Like My Family, Why Do Fools Fall in Love is lax with narrative and characterization but strong on sweeping myth. At times, the movie seems less history than pageant, with a playful energy resembling that of such arch, abstract biographies as Derek Jarman’s Wittgenstein. While aspects of Andrews’ script are formulaic, the film nonetheless has an engaging vigor it’s almost delirious with tracking shots, quick cuts, flashbacks, and freaked-out montage and a few whimsical surprises. One of the latter is Little Richard, playing himself and speaking his mind about how early rock ‘n’ rollers were swindled. Andrews probably didn’t write Richard’s characteristically raunchy description of how Levy treated Lymon: “Morris didn’t even use no Vaseline.”

The years tumble by impressionistically, in scenes alternately comic and horrific, propelled by the youthful vigor of the Teenagers’ doo-wop classics (which also include “Goody Goody,” “ABCs of Love,” and “I’m Not a Juvenile Delinquent”) as well as such tunes as Otis Redding’s “Try a Little Tenderness,” Martha Reeves and the Vandellas’ “Nowhere to Run,” the Surfaris’ “Wipe Out,” the Kinks’ “All Day and All of the Night,” and James Brown’s “Say It Loud (I’m Black and I’m Proud).” Its use of the last is the only time the film significantly fudges the chronology: Lymon sings along with it in 1965, but the song actually wasn’t a hit until six months after the singer died. (The use of real ’60s songs is one major advantage that Why Do Fools Fall in Love has over Allison Anders’ Grace of My Heart, which attempted to conjure the same period and milieu with lousy fake songs.)

That Lymon be black and proud is important to the movie’s marketing effort, but in fact the vocalist was not significant to any late-’60s shift in racial consciousness. Lymon was only 13 in 1955 when he recorded his signature tune which makes even baby-faced Tate much too old for the part and he was a defeated man by the time the ’60s dawned. As for the Teenagers’ sound, it was as rooted in Latino culture as anything: Lymon was a last-minute substitute for the group’s original lead singer, Herman Santiago, who was sick when the Teenagers auditioned.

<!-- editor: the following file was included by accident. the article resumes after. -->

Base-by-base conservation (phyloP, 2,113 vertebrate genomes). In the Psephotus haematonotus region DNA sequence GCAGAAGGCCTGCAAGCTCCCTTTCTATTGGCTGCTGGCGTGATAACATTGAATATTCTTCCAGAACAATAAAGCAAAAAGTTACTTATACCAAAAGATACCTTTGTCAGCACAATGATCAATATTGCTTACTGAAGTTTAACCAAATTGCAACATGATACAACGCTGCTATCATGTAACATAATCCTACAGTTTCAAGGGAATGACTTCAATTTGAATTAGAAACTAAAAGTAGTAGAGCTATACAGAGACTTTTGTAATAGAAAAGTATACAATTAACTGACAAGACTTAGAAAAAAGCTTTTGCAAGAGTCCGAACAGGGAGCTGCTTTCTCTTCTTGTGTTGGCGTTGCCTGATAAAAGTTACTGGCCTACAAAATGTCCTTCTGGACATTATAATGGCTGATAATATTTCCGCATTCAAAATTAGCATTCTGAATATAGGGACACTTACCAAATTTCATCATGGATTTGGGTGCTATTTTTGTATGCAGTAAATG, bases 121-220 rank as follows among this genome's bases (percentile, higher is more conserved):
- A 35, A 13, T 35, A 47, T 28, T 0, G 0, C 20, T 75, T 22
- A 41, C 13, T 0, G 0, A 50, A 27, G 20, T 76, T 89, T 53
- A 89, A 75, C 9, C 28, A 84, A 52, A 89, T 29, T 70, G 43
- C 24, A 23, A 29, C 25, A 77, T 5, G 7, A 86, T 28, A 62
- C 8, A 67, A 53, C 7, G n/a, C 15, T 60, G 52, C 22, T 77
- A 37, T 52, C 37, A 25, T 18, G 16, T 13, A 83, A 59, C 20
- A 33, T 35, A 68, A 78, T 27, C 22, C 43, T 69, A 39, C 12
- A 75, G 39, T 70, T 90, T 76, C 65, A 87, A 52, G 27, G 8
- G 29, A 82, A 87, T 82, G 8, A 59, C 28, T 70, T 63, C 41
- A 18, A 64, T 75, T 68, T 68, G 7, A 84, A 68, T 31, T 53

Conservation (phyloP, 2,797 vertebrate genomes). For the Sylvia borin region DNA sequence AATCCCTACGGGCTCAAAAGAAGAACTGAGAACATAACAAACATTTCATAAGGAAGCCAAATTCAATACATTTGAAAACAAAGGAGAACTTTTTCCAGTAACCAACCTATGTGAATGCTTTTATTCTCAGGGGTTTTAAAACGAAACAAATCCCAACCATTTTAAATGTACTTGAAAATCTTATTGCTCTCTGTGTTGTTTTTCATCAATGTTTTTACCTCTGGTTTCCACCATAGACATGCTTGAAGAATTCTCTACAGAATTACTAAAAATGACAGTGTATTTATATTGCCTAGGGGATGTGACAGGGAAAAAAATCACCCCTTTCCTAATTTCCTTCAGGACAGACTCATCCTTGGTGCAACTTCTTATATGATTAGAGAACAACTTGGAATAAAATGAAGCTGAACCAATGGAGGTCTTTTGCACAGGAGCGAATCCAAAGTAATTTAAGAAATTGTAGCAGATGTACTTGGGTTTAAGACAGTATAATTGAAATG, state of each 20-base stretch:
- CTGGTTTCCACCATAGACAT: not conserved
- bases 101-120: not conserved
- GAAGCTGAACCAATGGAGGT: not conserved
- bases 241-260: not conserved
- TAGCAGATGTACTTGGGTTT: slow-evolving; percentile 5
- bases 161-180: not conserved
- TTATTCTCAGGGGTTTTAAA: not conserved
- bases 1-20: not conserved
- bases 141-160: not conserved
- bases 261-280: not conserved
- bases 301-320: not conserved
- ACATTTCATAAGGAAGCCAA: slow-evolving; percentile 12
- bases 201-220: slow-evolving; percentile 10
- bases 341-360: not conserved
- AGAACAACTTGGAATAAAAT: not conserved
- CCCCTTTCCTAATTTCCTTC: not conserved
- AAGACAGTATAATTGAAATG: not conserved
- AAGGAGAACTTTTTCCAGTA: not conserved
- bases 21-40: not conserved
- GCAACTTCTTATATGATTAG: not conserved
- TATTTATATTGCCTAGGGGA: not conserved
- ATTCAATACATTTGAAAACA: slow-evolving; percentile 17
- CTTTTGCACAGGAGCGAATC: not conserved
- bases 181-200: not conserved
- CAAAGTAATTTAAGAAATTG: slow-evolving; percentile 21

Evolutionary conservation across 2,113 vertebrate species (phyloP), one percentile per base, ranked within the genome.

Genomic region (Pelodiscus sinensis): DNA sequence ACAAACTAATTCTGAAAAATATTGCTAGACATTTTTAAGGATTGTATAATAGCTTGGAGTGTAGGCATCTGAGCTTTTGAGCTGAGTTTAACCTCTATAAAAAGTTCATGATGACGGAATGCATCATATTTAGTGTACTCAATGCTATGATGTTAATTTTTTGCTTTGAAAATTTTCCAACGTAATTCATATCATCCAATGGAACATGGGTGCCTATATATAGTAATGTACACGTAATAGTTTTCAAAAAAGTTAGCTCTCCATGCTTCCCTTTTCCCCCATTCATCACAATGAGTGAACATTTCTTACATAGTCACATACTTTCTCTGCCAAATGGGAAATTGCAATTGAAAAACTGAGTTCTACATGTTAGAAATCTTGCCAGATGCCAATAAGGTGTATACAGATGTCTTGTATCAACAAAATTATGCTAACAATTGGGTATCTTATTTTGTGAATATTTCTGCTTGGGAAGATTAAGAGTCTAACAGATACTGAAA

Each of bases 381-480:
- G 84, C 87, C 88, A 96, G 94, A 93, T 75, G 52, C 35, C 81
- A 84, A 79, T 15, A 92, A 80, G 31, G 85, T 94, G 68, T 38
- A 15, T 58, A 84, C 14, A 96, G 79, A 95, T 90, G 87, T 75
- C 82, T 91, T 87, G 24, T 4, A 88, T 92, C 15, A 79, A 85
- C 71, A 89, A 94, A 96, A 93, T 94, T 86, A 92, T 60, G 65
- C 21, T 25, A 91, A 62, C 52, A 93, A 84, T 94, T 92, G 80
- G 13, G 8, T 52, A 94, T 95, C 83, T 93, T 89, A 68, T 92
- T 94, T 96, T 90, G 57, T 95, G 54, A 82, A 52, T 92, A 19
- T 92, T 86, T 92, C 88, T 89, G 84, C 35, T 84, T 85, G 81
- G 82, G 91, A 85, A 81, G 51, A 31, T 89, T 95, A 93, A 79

One of the many possible footnotes to Nava and Andrews’ abridged version of the Frankie Lymon story is that Santiago and fellow Teenager Jimmy Merchant also sued for the rights to “Why Do Fools Fall in Love.” They were listed with Lymon as the songwriters on the original release of the song, but the credit was changed to Lymon-Levy when the record was reissued by Levy’s Roulette label. (Contrary to the movie’s version, the Teenagers were originally signed by pioneering jazz and rock A&R man George Goldner, not Levy.) Santiago and Merchant won a $570,000 judgment, but it was overturned by a federal appeals court that ruled the duo had waited too long to file suit.

Santiago and Merchant argued that they hadn’t sued earlier because Levy had threatened them. That sounds plausible. As recounted in Fredric Dannen’s account of the record industry, Hit Men, Levy had many ties to organized crime. In 1988, he was sentenced to 10 years in prison for conspiracy to commit extortion; he was still appealing the case when he died in 1990. Why Do Fools Fall in Love is not a hymn to Morris Levy, but ultimately the film is no tougher on his reputation than the American legal system was on his bank accounts. If you want to know the movie’s real moral, wait for the concluding song list and read the songwriting credits for “ABCs of Love,” “I’m Not a Juvenile Delinquent,” and “Why Do Fools Fall in Love.” Every one of them still includes the name Morris Levy.CP